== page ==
Article Text

Protocol for developing core outcome sets for evaluation of psychosocial interventions for children and families with experience or at risk of child maltreatment or domestic abuse
  1. Emma Howarth1,2,
  2. Claire Powell2,
  3. Jenny Woodman3,
  4. Erin Walker4,
  5. Heather Chesters2,
  6. Eszter Szilassy5,
  7. Ruth Gilbert6,
  8. Gene Feder7
  1. 1School of Psychology, University of East London, London, UK
  2. 2Institute of Child Health, University College London, London, UK
  3. 3Institute of Education, University College London, London, UK
  4. 4UCL Partners, University College London, London, UK
  5. 5Centre for Academic Primary Care, Population Health Sciences, University of Bristol Medical School, Bristol, UK
  6. 6Centre for Paediatric Epidemiology and Biostatistics, University College London Institute of Child Health, London, UK
  7. 7Community Based Medicine, University of Bristol Medical School, Bristol, UK
  1. Correspondence to Dr Claire Powell; c.powell{at}


Introduction Recognition that child maltreatment (CM) and domestic violence and abuse (DVA) are common and have serious and long-term adverse health consequences has resulted in policies and programmes to ensure that services respond to and safeguard children and their families. However, high-quality evidence about how services can effectively intervene is scant. The value of the current evidence base is limited partly because of the variety of outcomes and measures used in evaluative studies. One way of addressing this limitation is to develop a core outcome set (COS) which is measured and reported as a minimum standard in the context of trials and other types of evaluative research. The study described in this protocol aims to develop two discrete COSs for use in future evaluation of psychosocial interventions aimed at improving outcomes for children and families at risk or with experience of (1) CM or (2) DVA.

Methods and analysis A two-phase mixed methods design: (1) rapid reviews of evidence, stakeholder workshops and semistructured interviews with adult survivors of CM/DVA and parents of children who have experienced CM/DVA and (2) a three panel adapted E-Delphi Study and consensus meeting. This study protocol adheres to reporting guidance for COS protocols and has been registered on the Core Outcome Measures for Effectiveness Trials (COMET) database.

Ethics and dissemination We will disseminate our findings through peer-reviewed and open access publications, the COMET website and presentations at international conferences. We will engage with research networks, journal editors and funding agencies to promote awareness of the CM-COS and DVA-COS. We will work with advisory and survivor and public involvement groups to coproduce a range of survivor, policy and practice facing outputs.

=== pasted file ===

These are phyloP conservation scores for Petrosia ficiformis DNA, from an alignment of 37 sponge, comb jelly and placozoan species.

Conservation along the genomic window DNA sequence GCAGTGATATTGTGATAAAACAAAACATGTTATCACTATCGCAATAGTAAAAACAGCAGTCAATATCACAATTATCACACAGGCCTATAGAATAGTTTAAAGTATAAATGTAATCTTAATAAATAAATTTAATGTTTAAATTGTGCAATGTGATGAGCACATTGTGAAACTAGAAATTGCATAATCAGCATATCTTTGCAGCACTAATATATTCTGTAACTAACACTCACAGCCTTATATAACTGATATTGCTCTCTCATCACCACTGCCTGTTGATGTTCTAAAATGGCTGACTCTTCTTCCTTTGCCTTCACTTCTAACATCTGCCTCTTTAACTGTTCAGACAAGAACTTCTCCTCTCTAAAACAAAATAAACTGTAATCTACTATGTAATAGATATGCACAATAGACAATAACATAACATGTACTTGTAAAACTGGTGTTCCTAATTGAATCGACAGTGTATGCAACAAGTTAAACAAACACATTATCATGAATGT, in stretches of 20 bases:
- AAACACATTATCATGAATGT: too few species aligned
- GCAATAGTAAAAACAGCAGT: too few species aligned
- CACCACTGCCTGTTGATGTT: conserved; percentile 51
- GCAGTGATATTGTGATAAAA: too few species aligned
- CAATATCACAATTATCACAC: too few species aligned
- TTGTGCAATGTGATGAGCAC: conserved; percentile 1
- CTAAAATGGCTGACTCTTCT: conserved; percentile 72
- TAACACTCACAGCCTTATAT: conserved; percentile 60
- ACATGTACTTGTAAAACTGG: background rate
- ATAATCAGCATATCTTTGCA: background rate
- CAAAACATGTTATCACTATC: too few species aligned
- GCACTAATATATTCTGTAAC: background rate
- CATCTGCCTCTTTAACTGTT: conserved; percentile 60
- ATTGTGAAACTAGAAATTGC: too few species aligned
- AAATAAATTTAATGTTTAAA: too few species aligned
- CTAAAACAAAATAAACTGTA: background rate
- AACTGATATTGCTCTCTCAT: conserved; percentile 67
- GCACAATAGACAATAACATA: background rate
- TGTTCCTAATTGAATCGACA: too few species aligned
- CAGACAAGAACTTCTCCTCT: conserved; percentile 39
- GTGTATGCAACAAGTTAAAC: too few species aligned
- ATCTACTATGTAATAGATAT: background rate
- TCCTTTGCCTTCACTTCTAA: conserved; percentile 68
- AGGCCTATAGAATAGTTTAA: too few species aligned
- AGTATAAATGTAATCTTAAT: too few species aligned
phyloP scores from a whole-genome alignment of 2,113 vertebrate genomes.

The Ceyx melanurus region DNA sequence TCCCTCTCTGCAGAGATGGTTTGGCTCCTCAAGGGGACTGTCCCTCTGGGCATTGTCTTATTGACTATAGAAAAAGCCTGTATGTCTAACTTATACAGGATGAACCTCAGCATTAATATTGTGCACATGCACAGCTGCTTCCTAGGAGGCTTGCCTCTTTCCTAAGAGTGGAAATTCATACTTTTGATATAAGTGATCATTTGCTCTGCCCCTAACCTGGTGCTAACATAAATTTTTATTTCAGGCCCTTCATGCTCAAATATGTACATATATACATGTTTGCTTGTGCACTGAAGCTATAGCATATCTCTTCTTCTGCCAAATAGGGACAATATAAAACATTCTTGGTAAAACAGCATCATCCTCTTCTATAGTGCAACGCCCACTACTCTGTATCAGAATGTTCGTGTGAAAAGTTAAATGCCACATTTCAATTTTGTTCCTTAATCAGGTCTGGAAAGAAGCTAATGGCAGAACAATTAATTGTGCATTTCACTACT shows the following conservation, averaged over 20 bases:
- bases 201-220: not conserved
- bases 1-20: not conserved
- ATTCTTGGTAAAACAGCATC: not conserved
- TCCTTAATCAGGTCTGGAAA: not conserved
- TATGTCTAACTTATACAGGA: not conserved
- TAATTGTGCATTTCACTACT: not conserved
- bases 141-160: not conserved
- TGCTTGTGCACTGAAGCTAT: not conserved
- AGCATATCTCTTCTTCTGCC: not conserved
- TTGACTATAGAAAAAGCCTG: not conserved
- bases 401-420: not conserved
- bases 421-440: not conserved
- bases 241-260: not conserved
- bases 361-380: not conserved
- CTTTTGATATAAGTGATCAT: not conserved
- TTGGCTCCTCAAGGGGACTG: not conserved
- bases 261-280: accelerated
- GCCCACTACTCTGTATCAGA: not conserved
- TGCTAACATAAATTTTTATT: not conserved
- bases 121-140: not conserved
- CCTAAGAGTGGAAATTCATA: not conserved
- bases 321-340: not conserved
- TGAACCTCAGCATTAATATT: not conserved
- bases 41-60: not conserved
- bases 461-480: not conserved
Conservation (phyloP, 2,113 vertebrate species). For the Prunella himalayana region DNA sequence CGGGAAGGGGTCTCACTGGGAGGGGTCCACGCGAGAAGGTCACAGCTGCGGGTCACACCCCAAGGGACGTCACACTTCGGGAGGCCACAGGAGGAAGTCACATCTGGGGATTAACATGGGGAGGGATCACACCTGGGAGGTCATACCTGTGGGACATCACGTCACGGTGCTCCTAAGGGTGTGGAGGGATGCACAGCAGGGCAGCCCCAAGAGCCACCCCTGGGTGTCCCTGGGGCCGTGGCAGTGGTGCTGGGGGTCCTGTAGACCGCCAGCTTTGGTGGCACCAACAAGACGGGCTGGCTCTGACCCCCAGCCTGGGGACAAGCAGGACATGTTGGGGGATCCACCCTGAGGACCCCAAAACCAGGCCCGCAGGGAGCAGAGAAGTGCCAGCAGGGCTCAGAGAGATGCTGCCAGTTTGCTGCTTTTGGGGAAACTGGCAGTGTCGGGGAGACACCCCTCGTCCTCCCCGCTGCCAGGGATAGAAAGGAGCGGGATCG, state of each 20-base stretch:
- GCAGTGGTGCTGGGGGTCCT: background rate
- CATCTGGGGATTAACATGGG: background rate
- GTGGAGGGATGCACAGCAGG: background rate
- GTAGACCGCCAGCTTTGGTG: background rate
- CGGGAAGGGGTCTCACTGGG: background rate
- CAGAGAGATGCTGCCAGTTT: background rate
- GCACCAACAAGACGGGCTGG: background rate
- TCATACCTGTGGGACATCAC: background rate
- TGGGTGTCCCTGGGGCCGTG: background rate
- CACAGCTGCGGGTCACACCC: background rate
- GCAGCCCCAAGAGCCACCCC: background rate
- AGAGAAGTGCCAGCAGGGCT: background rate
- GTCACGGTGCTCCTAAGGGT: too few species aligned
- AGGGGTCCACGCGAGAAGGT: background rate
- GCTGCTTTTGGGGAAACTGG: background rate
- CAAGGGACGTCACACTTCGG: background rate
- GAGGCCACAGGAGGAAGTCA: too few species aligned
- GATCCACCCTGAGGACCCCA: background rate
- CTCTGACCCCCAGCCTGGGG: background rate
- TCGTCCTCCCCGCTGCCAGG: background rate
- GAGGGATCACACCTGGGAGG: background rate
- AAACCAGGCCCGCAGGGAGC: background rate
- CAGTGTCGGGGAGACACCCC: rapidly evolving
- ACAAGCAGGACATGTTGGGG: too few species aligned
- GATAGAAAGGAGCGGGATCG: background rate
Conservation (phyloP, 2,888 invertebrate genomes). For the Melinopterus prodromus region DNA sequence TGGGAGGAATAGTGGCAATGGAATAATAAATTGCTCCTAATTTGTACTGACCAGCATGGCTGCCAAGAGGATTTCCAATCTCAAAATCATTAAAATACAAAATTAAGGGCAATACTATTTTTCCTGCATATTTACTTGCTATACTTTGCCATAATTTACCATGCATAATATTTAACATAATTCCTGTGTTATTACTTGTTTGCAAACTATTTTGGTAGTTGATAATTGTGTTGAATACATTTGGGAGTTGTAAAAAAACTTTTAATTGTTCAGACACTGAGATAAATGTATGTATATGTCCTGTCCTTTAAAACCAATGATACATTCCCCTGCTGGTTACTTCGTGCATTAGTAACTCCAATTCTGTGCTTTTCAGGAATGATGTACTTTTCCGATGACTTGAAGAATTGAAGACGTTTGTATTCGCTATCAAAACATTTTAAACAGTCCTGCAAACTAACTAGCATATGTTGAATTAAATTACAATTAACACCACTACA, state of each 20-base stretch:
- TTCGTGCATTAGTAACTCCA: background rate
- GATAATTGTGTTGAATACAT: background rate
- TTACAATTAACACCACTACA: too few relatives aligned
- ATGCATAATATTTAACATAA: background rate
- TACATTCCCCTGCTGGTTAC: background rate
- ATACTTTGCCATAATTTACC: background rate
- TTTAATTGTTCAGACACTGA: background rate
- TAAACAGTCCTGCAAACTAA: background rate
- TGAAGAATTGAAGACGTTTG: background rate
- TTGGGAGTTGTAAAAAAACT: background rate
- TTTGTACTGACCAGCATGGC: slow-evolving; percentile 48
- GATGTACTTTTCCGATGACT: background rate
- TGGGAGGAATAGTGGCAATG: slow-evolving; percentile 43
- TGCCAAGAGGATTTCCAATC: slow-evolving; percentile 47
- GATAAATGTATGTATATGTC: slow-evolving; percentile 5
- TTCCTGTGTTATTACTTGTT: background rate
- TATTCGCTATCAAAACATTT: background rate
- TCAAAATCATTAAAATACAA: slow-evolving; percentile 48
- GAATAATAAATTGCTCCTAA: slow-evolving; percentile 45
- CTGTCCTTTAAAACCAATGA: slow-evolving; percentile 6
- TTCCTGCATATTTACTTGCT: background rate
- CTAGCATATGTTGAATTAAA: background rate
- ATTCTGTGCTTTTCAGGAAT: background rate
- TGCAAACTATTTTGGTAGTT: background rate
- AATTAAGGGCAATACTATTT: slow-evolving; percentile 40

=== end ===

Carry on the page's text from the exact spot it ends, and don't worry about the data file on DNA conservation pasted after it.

Approval for this study has been granted by the Research Ethics Committee at University College London.

  • child protection
  • community child health
  • public health
  • social medicine

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  • Twitter @powell_claire_, @jlwoodman_UCL

  • Contributors EH conceived of the original study design, which was refined and developed by her, CP, RG, GF, JW, ES and EW. Authors CP and EW led the development of the public patient involvement strategy. CP and HC developed protocols for rapid reviews, which were reviewed and refined by CP, EH, RG, JW and GF. Author CP undertook all searches. CP and EH performed data extraction for reviews. EH, CP, RG, JW, EW, ES and GF contributed to the writing and review of the protocol paper.

  • Funding This study was funded by the National Institute for Health Research (NIHR) Policy Research Programme, funder reference: PR-PRU-1217-21301; UCL award code: 177763. The views expressed are those of the author(s) and not necessarily those of the NIHR or the Department of Health and Social Care.

  • Competing interests None declared.

  • Provenance and peer review Not commissioned; externally peer reviewed.

  • Supplemental material This content has been supplied by the author(s). It has not been vetted by BMJ Publishing Group Limited (BMJ) and may not have been peer-reviewed. Any opinions or recommendations discussed are solely those of the author(s) and are not endorsed by BMJ. BMJ disclaims all liability and responsibility arising from any reliance placed on the content. Where the content includes any translated material, BMJ does not warrant the accuracy and reliability of the translations (including but not limited to local regulations, clinical guidelines, terminology, drug names and drug dosages), and is not responsible for any error and/or omissions arising from translation and adaptation or otherwise.